Students spark discussion about the “Culture of STEM”

Sruthi Meka, Staff Reporter

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SPARC [conversations], a student group, held its first-ever scholarship competition on Nov. 12. The event began with a TED Talk-style conference that featured 12 speakers from a range of disciplines and backgrounds, and culminated with SPARC [scholarships], an event which featured six student speakers competing for a $1,000 scholarship.

Third-year student Maggie McClarren and first-year student Diya Ramanathan placed first and second, respectively, and will advance to the final round of the competition, to be held on April 15. The top two student speakers from the next two SPARC [scholarships] events will also advance to the final round, where the six speakers will compete for more scholarship prizes.

The scholarship competition, themed “Culture of STEM,” served as a platform for participants to speak about underrepresented groups in science, technology, engineering and mathematics. The speakers discussed a range of issues within the topic, including the role of women and other minority groups in STEM, as well as the influence of socioeconomic status on underrepresented groups.

“It was awesome, it gives you literally a platform to talk about these issues that we face,” said McClaren, who received the $1,000 scholarship. “And I know that Case is super open-minded and tolerant and everyone’s great here, but sometimes we need this kind of thing to showcase how people are feeling and what are things we can do.”

SPARC, an acronym for society, politics, art, research and community, is meant to foster public discourse among students, faculty members and community members. The founding president, alumna Elle Marcus, was featured as a speaker in the SPARC [conference] portion of the event this past weekend.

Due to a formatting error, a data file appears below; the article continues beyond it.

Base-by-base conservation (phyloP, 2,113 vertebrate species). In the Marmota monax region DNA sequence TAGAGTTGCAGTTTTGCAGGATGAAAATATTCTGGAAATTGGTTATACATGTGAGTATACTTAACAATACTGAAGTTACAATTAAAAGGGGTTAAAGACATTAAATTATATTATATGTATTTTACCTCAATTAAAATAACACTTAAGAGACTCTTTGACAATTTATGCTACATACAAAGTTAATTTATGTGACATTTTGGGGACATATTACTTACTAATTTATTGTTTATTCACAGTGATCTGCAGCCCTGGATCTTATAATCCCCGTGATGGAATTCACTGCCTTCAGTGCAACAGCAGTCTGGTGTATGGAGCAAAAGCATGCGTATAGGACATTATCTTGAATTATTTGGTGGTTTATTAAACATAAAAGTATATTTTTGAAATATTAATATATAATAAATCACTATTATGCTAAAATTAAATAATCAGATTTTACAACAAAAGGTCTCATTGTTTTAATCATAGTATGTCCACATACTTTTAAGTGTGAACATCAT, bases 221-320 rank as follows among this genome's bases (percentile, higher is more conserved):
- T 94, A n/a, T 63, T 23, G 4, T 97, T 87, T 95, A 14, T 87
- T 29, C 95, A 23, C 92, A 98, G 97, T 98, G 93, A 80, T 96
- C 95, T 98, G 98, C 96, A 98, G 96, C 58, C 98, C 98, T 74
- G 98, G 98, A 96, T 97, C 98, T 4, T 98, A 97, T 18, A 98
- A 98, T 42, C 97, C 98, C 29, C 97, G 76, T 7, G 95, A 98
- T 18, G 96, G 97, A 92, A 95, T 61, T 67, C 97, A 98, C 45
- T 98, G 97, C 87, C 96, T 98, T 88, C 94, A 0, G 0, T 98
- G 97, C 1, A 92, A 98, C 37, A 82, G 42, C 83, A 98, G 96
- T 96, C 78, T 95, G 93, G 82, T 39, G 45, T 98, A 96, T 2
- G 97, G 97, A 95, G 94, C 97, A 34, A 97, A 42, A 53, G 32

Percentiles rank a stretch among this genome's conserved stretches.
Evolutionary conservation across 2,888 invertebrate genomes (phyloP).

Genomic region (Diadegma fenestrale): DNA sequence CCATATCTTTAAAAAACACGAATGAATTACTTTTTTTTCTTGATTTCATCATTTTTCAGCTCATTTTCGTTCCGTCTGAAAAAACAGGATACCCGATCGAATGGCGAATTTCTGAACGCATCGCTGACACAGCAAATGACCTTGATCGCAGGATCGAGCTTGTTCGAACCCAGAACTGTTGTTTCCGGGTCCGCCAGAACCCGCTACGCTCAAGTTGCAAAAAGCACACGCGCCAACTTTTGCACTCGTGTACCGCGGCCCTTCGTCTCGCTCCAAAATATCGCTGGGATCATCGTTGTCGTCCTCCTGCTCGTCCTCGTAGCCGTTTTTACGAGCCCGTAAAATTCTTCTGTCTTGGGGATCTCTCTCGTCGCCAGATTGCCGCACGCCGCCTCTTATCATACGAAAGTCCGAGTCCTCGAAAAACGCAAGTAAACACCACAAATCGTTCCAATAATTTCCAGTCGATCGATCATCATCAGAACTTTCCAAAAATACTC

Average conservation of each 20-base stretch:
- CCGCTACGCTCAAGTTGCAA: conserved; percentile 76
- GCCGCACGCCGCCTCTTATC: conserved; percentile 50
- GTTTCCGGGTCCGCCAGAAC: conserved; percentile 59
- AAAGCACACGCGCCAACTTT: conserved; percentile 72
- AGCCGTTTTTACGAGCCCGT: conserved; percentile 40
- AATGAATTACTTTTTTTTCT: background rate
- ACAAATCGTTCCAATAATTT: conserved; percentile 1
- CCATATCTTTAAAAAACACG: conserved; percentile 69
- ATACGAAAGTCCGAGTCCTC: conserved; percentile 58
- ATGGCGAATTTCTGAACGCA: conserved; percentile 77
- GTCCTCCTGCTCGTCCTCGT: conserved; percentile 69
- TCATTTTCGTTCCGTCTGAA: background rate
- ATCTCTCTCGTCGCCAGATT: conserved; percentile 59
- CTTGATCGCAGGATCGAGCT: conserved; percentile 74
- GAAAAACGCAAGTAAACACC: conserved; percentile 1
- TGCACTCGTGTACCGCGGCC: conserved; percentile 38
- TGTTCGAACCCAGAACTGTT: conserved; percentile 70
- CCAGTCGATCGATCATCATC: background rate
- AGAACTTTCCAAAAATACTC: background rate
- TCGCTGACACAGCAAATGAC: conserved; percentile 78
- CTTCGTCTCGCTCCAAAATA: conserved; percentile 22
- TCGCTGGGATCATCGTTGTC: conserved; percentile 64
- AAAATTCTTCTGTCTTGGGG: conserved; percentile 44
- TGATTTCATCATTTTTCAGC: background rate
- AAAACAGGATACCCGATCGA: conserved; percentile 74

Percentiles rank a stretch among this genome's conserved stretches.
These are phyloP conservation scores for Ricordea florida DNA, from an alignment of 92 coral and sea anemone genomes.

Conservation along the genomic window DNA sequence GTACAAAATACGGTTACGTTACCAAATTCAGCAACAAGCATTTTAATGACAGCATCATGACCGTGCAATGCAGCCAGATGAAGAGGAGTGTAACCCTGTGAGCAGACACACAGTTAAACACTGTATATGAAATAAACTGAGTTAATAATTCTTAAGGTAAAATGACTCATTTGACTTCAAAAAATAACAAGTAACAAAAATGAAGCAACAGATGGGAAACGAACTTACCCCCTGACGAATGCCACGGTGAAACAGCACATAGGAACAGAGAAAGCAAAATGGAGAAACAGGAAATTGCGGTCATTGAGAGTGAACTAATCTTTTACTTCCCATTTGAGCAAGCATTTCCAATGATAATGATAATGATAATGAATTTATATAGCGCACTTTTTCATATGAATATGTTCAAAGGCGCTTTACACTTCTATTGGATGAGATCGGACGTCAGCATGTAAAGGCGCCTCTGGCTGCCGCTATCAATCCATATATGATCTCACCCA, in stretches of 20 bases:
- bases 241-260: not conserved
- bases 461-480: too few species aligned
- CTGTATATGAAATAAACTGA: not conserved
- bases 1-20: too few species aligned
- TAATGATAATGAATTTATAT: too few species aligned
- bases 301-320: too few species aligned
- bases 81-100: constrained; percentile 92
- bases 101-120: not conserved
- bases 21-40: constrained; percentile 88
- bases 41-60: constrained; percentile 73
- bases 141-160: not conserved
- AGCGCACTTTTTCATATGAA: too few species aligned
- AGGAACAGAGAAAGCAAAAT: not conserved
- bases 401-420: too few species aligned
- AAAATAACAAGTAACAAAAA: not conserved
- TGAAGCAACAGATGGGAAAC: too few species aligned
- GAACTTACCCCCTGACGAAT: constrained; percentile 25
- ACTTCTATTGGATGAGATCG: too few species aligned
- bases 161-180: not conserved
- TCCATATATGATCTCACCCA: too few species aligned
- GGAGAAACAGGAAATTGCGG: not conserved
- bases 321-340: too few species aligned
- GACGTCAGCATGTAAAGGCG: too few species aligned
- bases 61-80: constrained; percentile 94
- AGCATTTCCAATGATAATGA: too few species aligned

“It was really fun to see it from the other side, so last year, of course I was the one running it,” said Marcus, who spoke about cross-cultural perspectives on body image. “It was cool to see how far the organization has come.”

Deborah Gil, the current president of the organization, hopes to increase attendance at the next scholarship competition, scheduled to be held on Jan. 30.

“I wish the turnout would have been a little better, but the quality of the speeches and the conversations that it started was more than I could ever hope for,” said Gil. She also said that they tried to incorporate diverse members from both CWRU and the general Cleveland community.

“I’m really excited to keep talking to people about issues that not only I face, but people all around this campus face, all around this community, all around this world face,” said McClaren. “And hopefully … [this will] chip away at the STEM culture that is prohibiting people from entering [the field].”